Another lively day in Dhaka. Owen and I took the city by force, going by CNG to New Market -- a huge indoor/outdoor street market. For those who have been to the PNW, it is like a third-world version of Pikes Place Market. It was raining, so we wandered around for a while and then got down to "business". I was looking for scarves for people (and me), and a man with surprisingly good English took us through the labyrinth of sharees, tupperware, twine, utility buckets, men's clothing, and every other good imaginable, to his scarf shop. The prices he started quoting were 2 -5 times the amount my Bangladeshi friend said was reasonable, and he was really pushy so we decided to leave. The man followed us out and around the market until Owen started to get irritated and another local helped us get rid of our tag-along. Then he pointed us in the direction of a bunch of other scarf shops. These ones, however, were in the sweltering basement where there was no air flow, just mazes of tiny shops selling buttons and lace and sharees and scarves. It was the hottest, most stuffy, confined space I have been in my life, and sweat was pouring from my face and beading up on my arms while I looked. But it did have beautiful things! I got a bunch of scarves for 250 taka ($3.25) each, which is not bad even though I failed at bartering. ;)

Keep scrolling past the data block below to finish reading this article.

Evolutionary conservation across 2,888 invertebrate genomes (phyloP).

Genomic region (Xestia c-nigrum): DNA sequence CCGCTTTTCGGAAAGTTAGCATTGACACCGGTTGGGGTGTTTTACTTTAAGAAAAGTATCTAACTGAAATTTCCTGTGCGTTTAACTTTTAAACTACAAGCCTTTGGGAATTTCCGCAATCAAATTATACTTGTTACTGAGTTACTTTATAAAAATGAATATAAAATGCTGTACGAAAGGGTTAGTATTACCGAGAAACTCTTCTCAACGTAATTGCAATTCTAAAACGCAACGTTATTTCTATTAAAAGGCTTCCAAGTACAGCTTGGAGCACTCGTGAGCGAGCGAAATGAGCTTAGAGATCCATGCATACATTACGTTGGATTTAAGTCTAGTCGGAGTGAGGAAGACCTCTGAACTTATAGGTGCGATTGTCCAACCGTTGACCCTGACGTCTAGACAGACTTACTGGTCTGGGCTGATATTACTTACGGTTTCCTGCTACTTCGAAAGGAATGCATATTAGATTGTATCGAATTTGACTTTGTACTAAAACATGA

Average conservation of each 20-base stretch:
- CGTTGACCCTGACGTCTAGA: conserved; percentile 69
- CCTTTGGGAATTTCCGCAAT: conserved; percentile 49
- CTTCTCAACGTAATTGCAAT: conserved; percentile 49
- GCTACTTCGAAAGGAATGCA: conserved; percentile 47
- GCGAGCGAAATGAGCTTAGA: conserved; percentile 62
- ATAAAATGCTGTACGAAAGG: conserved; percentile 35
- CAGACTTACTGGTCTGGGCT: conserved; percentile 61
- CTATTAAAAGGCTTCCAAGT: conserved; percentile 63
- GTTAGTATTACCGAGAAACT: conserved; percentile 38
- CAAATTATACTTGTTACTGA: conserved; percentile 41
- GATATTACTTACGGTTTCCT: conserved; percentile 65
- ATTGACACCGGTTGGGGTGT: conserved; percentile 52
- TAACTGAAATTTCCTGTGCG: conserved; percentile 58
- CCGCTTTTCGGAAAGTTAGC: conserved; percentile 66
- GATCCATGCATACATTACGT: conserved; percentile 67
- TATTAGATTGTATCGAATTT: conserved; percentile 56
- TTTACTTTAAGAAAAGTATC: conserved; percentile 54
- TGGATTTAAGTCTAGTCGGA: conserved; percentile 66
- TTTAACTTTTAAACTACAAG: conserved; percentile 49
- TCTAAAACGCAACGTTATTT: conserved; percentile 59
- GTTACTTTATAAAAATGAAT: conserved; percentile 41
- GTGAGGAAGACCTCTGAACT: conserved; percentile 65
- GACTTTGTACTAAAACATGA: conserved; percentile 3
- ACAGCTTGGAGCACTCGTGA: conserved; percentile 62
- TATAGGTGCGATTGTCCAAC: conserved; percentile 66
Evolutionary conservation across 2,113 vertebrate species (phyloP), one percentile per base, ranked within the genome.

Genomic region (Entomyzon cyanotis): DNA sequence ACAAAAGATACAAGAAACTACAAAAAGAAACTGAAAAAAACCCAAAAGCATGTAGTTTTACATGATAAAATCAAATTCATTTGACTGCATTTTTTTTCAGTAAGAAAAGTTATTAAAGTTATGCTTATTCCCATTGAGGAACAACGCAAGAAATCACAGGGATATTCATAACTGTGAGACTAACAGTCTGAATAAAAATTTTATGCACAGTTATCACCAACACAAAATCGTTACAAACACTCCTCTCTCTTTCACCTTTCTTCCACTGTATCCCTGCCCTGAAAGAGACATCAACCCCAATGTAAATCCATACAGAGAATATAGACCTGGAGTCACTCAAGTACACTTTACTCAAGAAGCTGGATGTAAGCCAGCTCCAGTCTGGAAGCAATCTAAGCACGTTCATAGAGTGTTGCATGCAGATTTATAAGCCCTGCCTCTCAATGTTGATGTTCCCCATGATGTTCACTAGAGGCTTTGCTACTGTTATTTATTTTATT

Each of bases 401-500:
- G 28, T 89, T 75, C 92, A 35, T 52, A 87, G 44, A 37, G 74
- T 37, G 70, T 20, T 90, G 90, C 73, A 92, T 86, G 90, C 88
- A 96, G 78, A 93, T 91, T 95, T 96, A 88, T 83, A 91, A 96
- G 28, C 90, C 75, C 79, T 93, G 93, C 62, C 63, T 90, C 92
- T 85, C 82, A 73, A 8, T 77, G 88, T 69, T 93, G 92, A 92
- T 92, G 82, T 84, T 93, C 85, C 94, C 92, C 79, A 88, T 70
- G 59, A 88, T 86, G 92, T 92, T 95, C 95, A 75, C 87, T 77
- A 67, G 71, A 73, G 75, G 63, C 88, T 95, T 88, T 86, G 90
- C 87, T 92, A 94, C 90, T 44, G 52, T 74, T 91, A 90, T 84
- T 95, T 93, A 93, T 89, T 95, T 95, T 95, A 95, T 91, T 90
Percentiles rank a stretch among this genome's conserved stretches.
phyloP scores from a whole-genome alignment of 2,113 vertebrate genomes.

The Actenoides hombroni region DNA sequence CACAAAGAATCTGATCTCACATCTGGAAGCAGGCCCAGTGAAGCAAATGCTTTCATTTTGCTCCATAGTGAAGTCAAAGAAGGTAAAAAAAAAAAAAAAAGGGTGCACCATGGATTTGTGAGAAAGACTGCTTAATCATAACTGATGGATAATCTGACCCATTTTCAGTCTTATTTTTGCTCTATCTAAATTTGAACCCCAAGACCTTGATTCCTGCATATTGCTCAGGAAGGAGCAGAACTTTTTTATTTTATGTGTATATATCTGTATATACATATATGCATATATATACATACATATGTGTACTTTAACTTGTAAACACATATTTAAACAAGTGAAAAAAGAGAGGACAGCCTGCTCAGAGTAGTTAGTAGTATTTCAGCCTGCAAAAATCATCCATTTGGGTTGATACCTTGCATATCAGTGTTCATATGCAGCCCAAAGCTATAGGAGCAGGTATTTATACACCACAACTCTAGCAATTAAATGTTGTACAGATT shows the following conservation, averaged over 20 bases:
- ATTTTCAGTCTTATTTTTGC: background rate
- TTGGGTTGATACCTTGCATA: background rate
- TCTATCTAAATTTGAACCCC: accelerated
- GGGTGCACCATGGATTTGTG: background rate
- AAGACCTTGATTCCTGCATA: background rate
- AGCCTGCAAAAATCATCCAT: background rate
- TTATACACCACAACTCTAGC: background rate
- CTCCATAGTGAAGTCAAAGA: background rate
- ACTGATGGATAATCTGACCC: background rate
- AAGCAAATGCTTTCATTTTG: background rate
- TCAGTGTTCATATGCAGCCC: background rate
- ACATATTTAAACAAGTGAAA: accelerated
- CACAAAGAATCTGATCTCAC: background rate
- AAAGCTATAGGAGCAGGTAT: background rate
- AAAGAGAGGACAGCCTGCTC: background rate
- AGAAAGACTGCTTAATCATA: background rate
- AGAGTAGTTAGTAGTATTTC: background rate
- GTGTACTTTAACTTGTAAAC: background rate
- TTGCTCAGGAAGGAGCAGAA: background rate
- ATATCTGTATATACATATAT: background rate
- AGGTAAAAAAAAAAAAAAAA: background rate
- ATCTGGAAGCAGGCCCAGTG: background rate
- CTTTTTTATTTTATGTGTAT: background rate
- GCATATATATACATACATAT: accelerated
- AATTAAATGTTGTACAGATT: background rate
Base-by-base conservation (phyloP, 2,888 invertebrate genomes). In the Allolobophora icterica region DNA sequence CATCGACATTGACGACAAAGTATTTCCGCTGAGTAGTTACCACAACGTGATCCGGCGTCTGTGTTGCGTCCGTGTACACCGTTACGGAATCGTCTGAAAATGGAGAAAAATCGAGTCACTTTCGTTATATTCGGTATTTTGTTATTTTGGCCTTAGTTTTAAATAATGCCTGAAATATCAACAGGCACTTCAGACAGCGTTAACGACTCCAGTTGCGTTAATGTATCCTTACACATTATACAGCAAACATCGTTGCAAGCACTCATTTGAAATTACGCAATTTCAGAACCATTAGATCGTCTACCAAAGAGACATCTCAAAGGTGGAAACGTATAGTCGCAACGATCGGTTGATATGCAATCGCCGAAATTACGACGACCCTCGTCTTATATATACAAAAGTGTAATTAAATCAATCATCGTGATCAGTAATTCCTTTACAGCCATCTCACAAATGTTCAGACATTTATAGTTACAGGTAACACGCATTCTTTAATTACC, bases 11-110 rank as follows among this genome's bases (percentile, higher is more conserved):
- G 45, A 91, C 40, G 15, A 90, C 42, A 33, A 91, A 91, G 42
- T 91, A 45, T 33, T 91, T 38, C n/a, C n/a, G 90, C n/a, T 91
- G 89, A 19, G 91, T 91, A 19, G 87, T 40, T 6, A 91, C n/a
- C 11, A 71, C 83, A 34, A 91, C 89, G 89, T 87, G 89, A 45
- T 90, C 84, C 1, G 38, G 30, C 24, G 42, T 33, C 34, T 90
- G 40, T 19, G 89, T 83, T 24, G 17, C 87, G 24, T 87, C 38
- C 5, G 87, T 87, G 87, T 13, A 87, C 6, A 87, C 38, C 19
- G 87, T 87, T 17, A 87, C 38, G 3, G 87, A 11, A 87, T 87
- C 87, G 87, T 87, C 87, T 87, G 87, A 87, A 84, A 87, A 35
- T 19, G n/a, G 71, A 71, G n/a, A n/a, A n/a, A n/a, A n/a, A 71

Then we took a CNG to Sadarghat, the boat terminal on the Buriganga River. I had read about this place on Lonely Planet and heard you could rent little boats to take you out on the river. The CNG dropped us off in a busy market near the river, and with a lot of gesturing and pointing and our English and his Bangla we figured we must be close. We wandered around lost for a while until we found a break in the line of vendors that led down to the wharf. There we quickly drew a crowd of men, all curious about what we were up to and wanting to help. Somehow -- I really don't know how, considering I doubt any of them spoke a word of English -- we got a local to take us out on his boat for 200 taka. I am really learning how to communicate with nonverbals here. Such a good skill! Then we stepped onto his curved little boat with a thin orange and white woven mat on the bottom. Like true Bangladeshi natives, we slipped off our flip flops and sat cross legged on the mat. A little boy from the dock jumped on as well, to ride along as co-captain (the man's son?), and we pushed off -- to the cheers and amusement of our friendly crowd.